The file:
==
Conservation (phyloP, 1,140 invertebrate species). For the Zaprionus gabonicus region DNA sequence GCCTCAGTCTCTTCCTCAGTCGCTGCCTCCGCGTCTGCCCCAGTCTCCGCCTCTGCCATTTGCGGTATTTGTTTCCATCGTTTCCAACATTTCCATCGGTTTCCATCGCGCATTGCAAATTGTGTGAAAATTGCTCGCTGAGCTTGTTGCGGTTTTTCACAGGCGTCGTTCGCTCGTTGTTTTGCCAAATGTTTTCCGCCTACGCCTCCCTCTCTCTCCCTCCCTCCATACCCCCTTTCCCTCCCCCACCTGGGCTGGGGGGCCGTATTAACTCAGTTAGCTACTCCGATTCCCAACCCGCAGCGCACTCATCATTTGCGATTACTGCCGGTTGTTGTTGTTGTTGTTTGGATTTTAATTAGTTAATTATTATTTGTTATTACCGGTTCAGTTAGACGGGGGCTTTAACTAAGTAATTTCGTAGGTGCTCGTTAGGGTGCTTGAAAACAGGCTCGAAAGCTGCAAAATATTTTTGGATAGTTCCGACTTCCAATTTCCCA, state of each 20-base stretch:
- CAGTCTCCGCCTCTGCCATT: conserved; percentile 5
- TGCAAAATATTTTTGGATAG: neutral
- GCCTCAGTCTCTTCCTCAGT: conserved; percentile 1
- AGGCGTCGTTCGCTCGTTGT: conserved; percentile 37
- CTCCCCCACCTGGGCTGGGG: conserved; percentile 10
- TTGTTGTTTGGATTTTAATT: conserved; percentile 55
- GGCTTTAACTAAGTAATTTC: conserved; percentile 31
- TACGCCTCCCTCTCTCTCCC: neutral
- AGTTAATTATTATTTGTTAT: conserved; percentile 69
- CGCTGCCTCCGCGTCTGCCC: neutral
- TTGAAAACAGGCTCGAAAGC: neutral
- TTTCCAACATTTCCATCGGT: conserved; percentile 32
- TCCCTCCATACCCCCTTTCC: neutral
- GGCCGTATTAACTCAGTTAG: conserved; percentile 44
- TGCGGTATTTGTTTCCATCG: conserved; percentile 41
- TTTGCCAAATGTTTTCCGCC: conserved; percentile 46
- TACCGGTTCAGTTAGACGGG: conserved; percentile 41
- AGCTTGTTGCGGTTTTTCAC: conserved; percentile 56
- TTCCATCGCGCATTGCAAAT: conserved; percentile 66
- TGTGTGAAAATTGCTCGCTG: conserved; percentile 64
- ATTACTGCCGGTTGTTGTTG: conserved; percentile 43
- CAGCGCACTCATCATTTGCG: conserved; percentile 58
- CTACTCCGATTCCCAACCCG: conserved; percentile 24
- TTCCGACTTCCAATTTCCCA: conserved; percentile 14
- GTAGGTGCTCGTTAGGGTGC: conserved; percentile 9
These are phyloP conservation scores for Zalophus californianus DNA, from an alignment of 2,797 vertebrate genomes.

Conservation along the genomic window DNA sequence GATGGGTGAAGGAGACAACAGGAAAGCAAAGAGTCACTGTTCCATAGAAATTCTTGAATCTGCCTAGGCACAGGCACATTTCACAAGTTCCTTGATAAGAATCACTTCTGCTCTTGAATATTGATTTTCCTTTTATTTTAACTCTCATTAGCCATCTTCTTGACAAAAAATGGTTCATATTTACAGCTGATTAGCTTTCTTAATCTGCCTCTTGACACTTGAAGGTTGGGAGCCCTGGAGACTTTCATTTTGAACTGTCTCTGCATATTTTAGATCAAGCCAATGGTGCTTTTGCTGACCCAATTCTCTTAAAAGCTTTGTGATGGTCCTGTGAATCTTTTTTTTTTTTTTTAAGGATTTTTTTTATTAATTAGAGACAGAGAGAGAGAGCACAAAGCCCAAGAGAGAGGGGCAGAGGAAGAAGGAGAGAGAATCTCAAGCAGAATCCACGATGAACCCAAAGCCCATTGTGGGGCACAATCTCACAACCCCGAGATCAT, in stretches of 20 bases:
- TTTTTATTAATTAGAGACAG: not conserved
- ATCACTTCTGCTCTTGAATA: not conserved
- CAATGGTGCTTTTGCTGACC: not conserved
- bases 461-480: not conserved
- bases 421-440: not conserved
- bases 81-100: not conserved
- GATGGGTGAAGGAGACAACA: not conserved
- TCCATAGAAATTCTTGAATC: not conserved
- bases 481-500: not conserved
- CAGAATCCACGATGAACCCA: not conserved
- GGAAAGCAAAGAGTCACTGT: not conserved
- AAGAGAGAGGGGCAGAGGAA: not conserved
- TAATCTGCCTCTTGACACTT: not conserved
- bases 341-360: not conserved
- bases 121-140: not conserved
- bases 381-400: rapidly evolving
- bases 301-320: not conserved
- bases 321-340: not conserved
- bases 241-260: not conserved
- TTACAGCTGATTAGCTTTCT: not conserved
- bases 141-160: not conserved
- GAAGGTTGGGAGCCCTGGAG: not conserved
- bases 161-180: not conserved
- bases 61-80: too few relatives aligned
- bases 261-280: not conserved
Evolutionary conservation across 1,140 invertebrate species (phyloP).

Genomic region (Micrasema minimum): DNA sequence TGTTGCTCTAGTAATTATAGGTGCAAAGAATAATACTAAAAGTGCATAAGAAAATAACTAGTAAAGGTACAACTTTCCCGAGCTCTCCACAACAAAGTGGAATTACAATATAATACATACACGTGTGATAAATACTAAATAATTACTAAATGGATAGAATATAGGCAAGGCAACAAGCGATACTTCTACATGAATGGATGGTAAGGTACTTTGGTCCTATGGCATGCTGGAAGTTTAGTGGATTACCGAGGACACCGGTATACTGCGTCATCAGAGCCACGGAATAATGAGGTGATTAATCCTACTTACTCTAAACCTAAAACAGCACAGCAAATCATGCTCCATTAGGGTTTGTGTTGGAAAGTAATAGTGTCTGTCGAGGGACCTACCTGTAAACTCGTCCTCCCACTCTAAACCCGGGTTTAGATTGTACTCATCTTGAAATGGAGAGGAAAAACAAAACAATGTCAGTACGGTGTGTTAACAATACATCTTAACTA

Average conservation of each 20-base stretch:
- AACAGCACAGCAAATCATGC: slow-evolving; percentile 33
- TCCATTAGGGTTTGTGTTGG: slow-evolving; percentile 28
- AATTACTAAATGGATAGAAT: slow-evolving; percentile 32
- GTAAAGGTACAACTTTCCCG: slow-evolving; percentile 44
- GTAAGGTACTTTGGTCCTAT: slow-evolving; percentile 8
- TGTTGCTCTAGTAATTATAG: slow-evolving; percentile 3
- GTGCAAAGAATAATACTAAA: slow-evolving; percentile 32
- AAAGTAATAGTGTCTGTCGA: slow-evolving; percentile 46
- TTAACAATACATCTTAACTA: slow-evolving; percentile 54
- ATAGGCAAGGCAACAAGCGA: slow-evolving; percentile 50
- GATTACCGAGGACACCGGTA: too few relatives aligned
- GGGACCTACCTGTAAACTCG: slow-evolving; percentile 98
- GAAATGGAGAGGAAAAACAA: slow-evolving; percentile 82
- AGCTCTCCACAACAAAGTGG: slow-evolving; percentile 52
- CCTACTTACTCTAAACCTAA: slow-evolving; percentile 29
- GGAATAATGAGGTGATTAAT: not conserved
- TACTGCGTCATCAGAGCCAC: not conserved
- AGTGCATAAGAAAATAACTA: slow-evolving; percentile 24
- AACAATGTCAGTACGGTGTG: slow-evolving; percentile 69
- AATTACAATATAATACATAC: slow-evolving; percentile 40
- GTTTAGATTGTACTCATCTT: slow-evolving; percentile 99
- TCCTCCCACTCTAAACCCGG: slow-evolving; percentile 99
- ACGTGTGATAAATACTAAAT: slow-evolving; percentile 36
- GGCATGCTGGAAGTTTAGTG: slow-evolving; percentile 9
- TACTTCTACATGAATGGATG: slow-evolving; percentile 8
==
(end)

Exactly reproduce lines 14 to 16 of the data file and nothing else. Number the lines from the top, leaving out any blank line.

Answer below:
- TCCCTCCATACCCCCTTTCC: neutral
- GGCCGTATTAACTCAGTTAG: conserved; percentile 44
- TGCGGTATTTGTTTCCATCG: conserved; percentile 41